On a New Definition of the Reynolds Number from the Interplay of Macroscopic and Microscopic Phenomenology

  • B. E. J. Bodmann
  • M. T. Vilhena
  • J. R. Zabadal
  • D. Beck


Turbulence is a behavior seen in many fluid flows, which is conjectured to be driven by the inertia to viscosity force ratio, i.e. the Reynolds number. Even though research in turbulence has existed for more than a century there is still no consensus as how to elaborate a self-consistent and genuine theory, which describes the dynamics of a transition from a laminar to a turbulent regime or vice versa, and the geometric flow structure of turbulent phenomena. So far, it is believed that the Navier–Stokes equations model turbulence in an adequate way. However the existence of general solutions in three plus one space–time dimensions is still an open question (Cao, Titi 2007), (Cao, Titi 2008), (Constantin 2001), (Constantin et al. 2007), (Fefferman 2006).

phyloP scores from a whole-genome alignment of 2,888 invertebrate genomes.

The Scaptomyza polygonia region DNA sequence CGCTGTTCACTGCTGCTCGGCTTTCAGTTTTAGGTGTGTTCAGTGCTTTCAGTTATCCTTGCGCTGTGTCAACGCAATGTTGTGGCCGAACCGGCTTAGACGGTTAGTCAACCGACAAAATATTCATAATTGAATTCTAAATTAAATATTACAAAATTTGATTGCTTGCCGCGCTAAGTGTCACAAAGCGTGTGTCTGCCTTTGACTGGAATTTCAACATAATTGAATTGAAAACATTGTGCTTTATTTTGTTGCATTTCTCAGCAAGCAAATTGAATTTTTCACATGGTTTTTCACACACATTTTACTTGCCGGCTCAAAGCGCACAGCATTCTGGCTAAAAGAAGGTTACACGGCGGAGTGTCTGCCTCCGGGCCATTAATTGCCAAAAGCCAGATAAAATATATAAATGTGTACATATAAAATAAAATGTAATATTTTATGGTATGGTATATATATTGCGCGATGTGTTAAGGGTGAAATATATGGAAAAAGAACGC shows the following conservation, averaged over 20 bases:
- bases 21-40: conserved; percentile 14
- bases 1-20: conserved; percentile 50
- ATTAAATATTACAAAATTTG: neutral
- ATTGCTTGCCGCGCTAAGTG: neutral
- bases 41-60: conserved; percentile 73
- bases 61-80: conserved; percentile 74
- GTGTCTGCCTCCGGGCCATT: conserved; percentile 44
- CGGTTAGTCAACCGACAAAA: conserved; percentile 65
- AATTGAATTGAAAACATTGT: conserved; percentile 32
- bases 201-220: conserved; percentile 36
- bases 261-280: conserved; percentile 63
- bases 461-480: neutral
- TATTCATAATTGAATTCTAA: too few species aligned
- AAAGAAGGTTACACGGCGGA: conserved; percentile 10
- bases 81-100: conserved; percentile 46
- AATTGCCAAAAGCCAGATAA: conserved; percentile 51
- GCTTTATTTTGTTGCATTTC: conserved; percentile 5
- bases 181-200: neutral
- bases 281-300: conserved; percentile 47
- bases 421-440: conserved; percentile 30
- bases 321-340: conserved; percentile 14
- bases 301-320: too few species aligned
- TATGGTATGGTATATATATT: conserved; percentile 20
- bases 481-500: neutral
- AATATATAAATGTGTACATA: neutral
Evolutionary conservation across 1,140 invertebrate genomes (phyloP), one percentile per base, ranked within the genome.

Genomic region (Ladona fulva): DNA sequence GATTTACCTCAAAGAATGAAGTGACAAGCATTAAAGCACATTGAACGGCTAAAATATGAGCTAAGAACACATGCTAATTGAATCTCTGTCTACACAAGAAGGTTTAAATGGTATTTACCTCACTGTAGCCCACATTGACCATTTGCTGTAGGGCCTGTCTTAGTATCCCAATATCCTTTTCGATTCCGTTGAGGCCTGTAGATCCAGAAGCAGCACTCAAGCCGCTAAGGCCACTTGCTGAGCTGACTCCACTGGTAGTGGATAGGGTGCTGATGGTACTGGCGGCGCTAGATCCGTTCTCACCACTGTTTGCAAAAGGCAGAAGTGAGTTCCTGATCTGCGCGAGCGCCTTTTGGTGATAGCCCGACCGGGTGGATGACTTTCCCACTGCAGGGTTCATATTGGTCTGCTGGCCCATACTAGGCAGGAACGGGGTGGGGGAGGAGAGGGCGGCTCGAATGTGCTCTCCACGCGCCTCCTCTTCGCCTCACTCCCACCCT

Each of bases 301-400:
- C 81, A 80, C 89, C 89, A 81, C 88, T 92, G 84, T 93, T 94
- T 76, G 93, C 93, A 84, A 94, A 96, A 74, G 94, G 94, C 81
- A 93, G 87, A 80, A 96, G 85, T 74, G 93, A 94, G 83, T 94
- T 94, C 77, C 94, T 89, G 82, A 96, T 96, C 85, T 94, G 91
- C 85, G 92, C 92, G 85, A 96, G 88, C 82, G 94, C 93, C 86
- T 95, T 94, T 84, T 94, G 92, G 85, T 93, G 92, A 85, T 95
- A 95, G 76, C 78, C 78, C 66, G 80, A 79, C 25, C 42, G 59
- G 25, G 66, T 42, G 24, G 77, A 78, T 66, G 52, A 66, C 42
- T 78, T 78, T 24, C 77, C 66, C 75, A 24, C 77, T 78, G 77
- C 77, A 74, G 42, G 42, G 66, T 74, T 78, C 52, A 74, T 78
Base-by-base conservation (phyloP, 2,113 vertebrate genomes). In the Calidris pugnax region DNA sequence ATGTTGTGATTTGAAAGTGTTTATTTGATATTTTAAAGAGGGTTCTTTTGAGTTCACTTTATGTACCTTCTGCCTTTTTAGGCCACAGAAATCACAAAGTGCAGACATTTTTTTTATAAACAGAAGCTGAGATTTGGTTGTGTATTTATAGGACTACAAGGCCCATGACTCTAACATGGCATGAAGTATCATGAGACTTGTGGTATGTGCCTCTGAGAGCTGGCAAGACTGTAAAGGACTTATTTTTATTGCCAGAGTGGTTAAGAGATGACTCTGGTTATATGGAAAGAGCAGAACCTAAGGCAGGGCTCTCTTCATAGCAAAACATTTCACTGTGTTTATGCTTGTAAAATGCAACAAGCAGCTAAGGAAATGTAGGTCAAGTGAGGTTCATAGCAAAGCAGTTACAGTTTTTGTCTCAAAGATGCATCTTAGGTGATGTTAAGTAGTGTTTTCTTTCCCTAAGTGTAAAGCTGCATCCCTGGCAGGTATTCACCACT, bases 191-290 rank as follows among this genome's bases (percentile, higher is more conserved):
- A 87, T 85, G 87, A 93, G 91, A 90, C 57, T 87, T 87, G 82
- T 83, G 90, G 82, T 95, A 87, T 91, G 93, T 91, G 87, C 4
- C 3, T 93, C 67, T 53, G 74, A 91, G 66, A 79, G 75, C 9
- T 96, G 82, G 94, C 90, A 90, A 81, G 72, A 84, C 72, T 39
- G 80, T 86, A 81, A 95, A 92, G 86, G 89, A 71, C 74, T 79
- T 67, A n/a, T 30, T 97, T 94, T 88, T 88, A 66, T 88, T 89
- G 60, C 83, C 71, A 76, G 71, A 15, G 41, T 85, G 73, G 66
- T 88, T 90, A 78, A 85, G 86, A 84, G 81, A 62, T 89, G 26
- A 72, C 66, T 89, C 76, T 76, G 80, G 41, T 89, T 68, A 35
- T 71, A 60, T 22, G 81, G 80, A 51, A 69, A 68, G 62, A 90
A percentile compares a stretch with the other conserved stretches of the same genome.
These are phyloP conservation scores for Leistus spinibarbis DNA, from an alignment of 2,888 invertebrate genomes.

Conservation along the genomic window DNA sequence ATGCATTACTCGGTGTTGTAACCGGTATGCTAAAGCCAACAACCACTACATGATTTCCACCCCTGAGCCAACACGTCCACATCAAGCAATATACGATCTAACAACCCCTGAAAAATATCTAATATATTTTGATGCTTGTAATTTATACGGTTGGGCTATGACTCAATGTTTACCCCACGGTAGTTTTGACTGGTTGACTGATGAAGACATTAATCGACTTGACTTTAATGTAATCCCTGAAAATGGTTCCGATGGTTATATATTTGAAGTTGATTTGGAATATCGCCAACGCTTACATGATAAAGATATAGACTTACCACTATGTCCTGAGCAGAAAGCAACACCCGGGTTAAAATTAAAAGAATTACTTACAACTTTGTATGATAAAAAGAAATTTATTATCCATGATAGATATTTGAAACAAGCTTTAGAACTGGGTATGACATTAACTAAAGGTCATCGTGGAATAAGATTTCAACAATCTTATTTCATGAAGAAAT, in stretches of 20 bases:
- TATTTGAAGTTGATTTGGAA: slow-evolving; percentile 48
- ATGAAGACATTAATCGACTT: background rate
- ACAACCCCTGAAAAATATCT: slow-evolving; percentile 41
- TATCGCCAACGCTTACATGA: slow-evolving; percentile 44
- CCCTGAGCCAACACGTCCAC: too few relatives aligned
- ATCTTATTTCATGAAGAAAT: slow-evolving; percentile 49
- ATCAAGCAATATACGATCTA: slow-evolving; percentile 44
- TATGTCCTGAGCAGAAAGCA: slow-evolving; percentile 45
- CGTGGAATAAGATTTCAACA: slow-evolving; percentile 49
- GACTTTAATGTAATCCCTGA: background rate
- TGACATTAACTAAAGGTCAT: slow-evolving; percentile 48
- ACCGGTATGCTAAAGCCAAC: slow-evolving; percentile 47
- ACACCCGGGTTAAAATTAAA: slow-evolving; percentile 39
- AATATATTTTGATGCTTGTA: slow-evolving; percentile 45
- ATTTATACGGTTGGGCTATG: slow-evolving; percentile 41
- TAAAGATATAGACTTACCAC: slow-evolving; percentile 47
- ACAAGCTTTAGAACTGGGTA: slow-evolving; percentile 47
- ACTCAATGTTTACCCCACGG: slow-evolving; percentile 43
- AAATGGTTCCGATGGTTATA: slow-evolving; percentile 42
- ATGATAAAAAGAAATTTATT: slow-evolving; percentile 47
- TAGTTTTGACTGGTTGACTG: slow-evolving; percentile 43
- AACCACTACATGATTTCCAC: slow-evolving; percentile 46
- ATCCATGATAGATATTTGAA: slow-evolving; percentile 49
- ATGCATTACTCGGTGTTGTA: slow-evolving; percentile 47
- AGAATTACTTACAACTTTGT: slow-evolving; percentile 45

Reynolds Number Thermal Velocity Pressure Tensor Boltzmann Transport Equation Friction Pressure 
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Copyright information

© Springer Science+Business Media, LLC 2011

Authors and Affiliations

  • B. E. J. Bodmann
    • 1
  • M. T. Vilhena
    • 1
  • J. R. Zabadal
    • 1
  • D. Beck
    • 1
  1. 1.Universidade Federal do Rio Grande do SulPorto AlegreBrazil

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